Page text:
I was perpetually concerned that people didn’t like me, were judging me, or could see through me as some kind of phony. As often as I told myself I wasn’t the center of the universe and it didn’t matter what people thought about me, I just couldn’t shake the fear that people saw me the same way I saw myself: less than.
Today I finally feel comfortable in my skin. I do the best I can each day, show up, and don’t berate myself on a constant basis.
5. I can talk to people
Along the same lines at my phone phobia, I was scared to death to talk to people. Social situations where I knew only a few people (if any) were my hell and I couldn’t make small talk to save my life. I blamed a lot of this on articles I read about being an introvert and excused my behavior because “all introverts get tired from social interactions.”
I’m still an introvert, but now I can carry on conversations with complete strangers. This is helpful in the Midwest, where strangers talk to you on a regular basis (why??).
6. I’m a better teacher
Once I stopped being paranoid about everyone thinking I’m awful but not telling me, many things around me improved. This included my teaching. I was able to show up with a new look on life and invest more in every member that showed up to my class. My personal training also became substantially better as I was able to connect and converse better with clients instead of taking a minute before each session to give myself a pep talk about how I was strong enough to get through it.
7. I stopped taking things personally
Ugh this one was a vicious cycle. I took EVERYTHING personally, even things that had nothing to do with me. Everything was somehow my fault because I wasn’t good enough. So. Exhausting.
As you may or may not know, I’m no longer managing the social media for Sweat. I held the role for two months until my boss told me that he wasn’t ready to give up control yet. Last year, I would have analyzed my performance and wondered what I did wrong, how I failed, etc., when it really didn’t have anything to do with me. Today I recognize my own value and simply move on.
8. I care more about other people
By increasing my ability to converse with others, my capacity to care about them also increased. Prior to medication, I always said that I didn’t like small talk because I would only meet this person one time and I didn’t feel like wasting time on an interaction that would never happen again (so sweet of me).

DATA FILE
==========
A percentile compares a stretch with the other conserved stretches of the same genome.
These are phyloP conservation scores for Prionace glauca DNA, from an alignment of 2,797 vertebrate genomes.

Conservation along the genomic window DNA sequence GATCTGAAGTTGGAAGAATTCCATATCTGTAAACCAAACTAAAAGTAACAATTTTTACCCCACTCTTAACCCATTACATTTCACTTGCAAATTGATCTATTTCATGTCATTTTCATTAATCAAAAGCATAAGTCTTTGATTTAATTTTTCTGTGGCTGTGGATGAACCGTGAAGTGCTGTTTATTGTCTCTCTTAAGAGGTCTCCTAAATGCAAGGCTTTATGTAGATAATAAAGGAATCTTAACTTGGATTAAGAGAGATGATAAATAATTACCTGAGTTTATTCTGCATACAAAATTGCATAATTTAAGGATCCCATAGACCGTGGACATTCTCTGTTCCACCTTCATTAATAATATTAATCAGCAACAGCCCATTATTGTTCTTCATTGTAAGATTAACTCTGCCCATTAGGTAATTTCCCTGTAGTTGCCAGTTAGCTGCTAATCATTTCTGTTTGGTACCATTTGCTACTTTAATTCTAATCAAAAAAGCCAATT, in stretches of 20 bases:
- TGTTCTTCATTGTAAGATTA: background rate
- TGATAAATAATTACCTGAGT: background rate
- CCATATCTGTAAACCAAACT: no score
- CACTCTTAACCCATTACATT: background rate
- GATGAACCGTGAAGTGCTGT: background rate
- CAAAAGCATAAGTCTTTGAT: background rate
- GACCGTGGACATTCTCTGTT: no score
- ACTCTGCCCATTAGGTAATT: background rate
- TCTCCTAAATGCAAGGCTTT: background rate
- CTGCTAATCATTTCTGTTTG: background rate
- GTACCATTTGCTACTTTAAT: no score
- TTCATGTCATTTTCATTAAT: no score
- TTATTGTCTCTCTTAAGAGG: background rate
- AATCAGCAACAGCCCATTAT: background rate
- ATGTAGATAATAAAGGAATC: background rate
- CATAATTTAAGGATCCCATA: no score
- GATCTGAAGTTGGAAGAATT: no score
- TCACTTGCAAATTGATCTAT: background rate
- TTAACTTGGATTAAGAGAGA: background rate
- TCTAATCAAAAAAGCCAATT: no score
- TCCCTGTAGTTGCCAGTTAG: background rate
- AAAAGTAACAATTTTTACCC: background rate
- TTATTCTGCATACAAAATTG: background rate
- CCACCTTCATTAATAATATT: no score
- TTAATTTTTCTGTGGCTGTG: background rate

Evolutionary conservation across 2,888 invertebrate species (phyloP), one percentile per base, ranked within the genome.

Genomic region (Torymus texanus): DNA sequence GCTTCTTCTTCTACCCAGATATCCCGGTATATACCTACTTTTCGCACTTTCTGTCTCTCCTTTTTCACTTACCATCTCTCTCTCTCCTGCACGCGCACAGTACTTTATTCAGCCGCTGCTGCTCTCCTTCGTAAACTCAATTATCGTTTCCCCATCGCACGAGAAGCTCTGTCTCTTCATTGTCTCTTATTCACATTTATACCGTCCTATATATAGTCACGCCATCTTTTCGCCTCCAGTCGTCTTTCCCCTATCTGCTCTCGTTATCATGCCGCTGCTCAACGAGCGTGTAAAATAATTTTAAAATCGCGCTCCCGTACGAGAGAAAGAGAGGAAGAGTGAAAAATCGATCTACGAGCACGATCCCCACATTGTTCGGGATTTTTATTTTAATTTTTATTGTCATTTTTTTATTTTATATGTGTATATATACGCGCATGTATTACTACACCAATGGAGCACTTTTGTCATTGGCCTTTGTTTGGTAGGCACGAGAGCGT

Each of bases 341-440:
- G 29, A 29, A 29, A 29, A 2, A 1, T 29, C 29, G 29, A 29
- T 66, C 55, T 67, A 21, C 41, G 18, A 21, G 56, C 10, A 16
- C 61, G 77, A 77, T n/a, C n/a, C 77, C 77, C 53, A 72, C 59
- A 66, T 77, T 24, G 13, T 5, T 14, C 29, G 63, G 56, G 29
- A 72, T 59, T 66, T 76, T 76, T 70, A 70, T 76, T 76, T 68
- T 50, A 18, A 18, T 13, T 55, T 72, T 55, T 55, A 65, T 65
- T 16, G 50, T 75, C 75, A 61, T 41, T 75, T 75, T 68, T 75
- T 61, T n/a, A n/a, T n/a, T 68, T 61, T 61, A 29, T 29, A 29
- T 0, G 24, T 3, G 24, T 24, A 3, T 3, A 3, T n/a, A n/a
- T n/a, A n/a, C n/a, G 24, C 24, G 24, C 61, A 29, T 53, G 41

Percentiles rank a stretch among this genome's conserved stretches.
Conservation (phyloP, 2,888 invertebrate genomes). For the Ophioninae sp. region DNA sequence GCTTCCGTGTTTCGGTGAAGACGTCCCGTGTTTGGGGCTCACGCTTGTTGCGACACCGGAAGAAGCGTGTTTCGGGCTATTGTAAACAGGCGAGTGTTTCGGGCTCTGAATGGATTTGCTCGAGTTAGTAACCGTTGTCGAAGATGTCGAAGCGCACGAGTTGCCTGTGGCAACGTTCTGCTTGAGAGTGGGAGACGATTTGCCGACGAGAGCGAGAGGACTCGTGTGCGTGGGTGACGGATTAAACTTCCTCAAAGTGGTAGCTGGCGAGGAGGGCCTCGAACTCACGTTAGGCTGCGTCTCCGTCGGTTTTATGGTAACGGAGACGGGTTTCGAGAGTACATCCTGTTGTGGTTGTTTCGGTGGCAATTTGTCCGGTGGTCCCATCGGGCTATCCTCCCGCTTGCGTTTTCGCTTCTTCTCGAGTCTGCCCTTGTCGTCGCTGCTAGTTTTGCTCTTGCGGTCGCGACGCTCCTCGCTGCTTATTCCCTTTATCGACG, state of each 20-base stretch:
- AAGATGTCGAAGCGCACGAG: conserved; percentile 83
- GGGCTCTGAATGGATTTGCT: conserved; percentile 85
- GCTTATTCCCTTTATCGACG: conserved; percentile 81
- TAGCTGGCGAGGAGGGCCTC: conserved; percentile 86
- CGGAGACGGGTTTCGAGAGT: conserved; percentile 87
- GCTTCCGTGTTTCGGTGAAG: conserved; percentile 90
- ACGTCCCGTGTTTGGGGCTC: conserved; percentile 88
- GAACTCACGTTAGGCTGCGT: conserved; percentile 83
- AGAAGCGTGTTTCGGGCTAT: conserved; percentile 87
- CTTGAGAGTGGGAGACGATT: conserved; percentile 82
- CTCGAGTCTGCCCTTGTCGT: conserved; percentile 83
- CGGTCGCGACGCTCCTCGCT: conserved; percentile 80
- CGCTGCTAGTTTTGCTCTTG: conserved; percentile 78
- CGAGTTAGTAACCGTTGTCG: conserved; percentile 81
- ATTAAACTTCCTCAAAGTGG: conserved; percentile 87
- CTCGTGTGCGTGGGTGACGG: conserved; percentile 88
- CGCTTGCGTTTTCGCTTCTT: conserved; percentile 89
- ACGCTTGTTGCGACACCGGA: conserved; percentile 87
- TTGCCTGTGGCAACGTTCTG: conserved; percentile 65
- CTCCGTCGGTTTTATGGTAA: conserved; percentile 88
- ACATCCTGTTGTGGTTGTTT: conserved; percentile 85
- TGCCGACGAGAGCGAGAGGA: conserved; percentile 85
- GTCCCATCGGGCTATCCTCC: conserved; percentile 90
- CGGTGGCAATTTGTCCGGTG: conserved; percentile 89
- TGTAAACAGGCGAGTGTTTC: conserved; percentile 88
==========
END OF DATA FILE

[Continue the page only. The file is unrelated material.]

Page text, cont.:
I’ve genuinely been able to ask people about their lives and it’s incredible how many people you can meet and get to know this way. You never know who is going to have an impact on your life, so now I’m much more willing to invest time into others.
9. I’m not constantly worrying about the future
Another thing that was second nature to me was to CONSTANTLY obsess over the future. What was going to happen? What wasn’t going to happen? Did I make the right choice? Wrong choice? Was probation going to throw me back in jail for no reason at all? Often these thoughts were completely irrational, but I would find myself lying in bed compounding one on top of the other until my chest was tight and my stomach felt uneasy. Omg, it’s awful just typing it.
My outlook has brightened considerably. I take it one day at a time (something I had known to do all along) and make sure to do a future check-in every once in awhile.
10. I can still write
One of my biggest concerns when I started medication was that I wouldn’t be able to write anymore. A lot of (what I felt was) my best writing came from the only deeply emotional place I knew and that was one of sadness and loneliness. I wrote things from that place that I desperately wanted to get out of. Those were some heavier posts last year, guys, and while I still think they were uplifting, I can look back and see how they still carried some weight with them.
I haven’t had as many overpowering urges to envelop the world with my words and tell everyone that THINGS WILL BE OK, but I can still string words together and I think that the messages I offer now are still helpful in a lighter way. (And things will still be ok).
To wrap up, this decision was one of the most helpful and rewarding ones I have made. I don’t know how long I will be on medication, but for now it has helped tremendously and I finally feel like I can be the person I knew I was, but couldn’t quite get a handle on.
For anyone dealing with mental health issues, get the appropriate help. Talk to a therapist, talk to a friend, talk to SOMEONE. My experience may not be yours, but we all need to be responsible for our health, mentally and physically.
Thanks to Amanda for letting me think out loud.
No questions today, just feel free to comment about your experience or ask me any questions!!